Feb 22, 2008

McCain's Ethics: From Keating Five to Iseman

McCain has a pattern of unethical operations on behalf of favored lobbyists while feigning to be a policeman for good government against corruption.

This is why he is entirely untrustworthy and why his public image as a reputable maverick is without merit.

clipped from www.azcentral.com

Spotlight on McCain turns hot

The New York Times used the anecdote about Iseman as entree into a recitation of McCain's involvement in the "Keating Five" scandal and other previously reported controversies.

The Keating Five uproar of the late 1980s had to do with whether McCain and four other senators, including then-Sen. Dennis DeConcini, D-Ariz., had tried to pressure federal savings-andloan regulators in behalf of political benefactor Charles Keating Jr., who later was convicted of fraud. The Senate Ethics Committee ultimately concluded that McCain showed "poor judgment" in the matter.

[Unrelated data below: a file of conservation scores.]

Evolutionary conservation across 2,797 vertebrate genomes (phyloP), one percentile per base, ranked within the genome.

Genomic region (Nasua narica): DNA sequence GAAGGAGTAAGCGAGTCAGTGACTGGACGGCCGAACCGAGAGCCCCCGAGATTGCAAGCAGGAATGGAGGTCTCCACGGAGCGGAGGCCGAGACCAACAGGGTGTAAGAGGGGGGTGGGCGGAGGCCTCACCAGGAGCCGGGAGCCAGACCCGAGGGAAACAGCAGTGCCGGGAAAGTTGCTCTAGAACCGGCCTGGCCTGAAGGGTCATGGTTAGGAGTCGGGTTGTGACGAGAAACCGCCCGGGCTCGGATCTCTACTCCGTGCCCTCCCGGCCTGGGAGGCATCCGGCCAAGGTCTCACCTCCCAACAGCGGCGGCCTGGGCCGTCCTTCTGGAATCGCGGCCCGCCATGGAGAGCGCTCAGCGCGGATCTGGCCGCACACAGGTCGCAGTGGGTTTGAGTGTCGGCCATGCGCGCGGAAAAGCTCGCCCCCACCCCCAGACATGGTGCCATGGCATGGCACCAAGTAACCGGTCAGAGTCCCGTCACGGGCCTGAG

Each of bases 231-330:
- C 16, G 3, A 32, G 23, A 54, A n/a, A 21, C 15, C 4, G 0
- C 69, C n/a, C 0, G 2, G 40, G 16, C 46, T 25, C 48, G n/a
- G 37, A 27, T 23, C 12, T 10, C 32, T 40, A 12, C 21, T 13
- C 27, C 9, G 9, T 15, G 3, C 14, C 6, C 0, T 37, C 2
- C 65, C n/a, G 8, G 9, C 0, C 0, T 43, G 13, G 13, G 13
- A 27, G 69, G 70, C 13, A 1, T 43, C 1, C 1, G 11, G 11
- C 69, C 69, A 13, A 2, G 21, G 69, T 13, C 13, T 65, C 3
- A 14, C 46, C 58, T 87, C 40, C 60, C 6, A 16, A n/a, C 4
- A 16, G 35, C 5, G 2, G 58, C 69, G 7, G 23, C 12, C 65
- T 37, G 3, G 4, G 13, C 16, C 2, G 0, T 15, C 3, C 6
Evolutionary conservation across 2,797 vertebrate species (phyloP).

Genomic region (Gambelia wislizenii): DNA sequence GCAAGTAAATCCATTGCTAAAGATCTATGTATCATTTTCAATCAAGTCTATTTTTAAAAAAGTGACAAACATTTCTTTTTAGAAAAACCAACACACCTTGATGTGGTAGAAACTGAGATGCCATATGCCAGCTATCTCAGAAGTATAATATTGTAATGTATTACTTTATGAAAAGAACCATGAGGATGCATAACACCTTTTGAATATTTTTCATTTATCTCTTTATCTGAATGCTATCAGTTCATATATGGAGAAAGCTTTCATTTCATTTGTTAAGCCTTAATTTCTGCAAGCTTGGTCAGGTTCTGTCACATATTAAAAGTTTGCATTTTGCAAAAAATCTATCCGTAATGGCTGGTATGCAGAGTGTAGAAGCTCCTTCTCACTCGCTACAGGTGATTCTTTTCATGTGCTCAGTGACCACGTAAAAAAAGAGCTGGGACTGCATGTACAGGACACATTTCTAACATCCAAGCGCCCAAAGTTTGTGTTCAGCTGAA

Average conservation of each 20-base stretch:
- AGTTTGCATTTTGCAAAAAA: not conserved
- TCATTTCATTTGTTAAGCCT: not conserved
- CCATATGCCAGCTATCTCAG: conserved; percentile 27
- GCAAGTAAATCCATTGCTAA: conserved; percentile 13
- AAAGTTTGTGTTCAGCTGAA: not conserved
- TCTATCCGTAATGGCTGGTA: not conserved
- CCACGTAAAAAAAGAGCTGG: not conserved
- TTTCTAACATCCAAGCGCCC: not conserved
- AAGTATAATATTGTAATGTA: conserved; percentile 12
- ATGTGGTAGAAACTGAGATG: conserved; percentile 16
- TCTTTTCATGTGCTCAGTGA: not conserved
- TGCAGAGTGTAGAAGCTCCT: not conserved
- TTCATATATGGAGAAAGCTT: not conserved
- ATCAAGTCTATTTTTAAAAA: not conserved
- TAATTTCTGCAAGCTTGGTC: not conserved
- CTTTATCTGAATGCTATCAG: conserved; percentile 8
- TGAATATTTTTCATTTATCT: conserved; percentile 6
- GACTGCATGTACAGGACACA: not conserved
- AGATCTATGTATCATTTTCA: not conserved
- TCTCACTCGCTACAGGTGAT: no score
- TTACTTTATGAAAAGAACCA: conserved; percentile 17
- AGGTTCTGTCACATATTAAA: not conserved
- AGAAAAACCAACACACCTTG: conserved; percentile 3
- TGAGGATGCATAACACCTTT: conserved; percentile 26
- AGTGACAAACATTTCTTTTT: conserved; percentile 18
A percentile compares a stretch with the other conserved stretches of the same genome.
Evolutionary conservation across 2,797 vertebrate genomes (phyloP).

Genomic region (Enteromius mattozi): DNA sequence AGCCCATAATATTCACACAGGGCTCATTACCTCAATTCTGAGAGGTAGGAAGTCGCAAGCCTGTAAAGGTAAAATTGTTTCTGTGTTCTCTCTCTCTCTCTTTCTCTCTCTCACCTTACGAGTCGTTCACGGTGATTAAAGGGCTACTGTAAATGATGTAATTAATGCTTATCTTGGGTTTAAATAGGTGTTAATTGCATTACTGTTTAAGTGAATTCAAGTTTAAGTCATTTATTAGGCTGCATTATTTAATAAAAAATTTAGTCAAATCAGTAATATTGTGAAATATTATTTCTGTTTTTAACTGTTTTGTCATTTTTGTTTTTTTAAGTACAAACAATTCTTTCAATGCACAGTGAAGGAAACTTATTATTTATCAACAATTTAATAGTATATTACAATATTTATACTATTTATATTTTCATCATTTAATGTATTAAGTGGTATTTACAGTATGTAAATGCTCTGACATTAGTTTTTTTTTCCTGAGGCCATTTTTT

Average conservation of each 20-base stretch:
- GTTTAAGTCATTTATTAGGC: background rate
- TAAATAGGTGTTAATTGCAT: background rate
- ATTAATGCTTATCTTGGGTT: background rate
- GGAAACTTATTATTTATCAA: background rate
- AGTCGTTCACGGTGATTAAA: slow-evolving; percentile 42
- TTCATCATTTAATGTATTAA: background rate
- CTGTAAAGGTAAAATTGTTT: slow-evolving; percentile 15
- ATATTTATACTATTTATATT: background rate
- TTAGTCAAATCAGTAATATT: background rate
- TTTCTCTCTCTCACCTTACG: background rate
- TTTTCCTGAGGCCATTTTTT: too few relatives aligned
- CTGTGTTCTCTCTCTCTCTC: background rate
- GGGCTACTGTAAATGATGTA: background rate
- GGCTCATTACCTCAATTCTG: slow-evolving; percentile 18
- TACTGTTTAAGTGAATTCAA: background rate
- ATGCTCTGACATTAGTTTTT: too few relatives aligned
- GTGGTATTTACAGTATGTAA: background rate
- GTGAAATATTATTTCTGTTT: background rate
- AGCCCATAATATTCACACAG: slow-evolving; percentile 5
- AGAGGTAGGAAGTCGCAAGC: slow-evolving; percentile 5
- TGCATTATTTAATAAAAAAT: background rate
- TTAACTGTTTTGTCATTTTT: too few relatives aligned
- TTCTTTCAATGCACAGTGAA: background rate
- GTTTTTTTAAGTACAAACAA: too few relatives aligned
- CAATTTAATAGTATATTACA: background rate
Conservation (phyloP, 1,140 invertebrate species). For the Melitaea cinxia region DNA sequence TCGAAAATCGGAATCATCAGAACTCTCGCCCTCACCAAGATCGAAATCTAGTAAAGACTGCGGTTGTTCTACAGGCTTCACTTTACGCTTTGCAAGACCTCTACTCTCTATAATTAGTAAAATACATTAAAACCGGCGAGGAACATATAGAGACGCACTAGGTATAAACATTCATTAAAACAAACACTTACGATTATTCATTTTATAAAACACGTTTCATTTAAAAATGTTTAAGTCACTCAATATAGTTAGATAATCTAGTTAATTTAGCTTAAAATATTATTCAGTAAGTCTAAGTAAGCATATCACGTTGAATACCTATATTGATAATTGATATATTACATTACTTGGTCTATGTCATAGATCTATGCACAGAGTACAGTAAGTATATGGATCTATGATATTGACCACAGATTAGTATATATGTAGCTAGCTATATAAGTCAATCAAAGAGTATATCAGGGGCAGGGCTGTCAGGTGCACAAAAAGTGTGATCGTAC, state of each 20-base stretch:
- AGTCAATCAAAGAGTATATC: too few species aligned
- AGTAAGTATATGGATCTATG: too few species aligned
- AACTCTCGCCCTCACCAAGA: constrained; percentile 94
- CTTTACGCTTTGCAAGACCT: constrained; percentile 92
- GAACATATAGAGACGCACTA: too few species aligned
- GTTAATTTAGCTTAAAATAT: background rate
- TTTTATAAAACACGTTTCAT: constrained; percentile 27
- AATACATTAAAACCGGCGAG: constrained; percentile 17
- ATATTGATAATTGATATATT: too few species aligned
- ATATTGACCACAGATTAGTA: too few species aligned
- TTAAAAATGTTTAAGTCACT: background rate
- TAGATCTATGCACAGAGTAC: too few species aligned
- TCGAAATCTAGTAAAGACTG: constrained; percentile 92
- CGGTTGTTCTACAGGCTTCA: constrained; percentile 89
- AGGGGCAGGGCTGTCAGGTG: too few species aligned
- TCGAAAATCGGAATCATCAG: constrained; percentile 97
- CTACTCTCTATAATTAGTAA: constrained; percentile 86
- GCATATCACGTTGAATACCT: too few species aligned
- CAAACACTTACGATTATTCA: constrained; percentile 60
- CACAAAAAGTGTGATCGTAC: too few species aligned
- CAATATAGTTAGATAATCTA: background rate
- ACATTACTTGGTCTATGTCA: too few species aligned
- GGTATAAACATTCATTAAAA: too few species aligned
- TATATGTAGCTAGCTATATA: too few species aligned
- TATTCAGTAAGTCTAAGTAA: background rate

McCain has said the hard lessons learned from the Keating fiasco helped him become the good-government crusader that emerged in the 1990s and led to enactment of the McCain-Feingold campaign-finance reform law of 2002.

But the Keating Five also gave McCain crisis-management experience that was on display Thursday.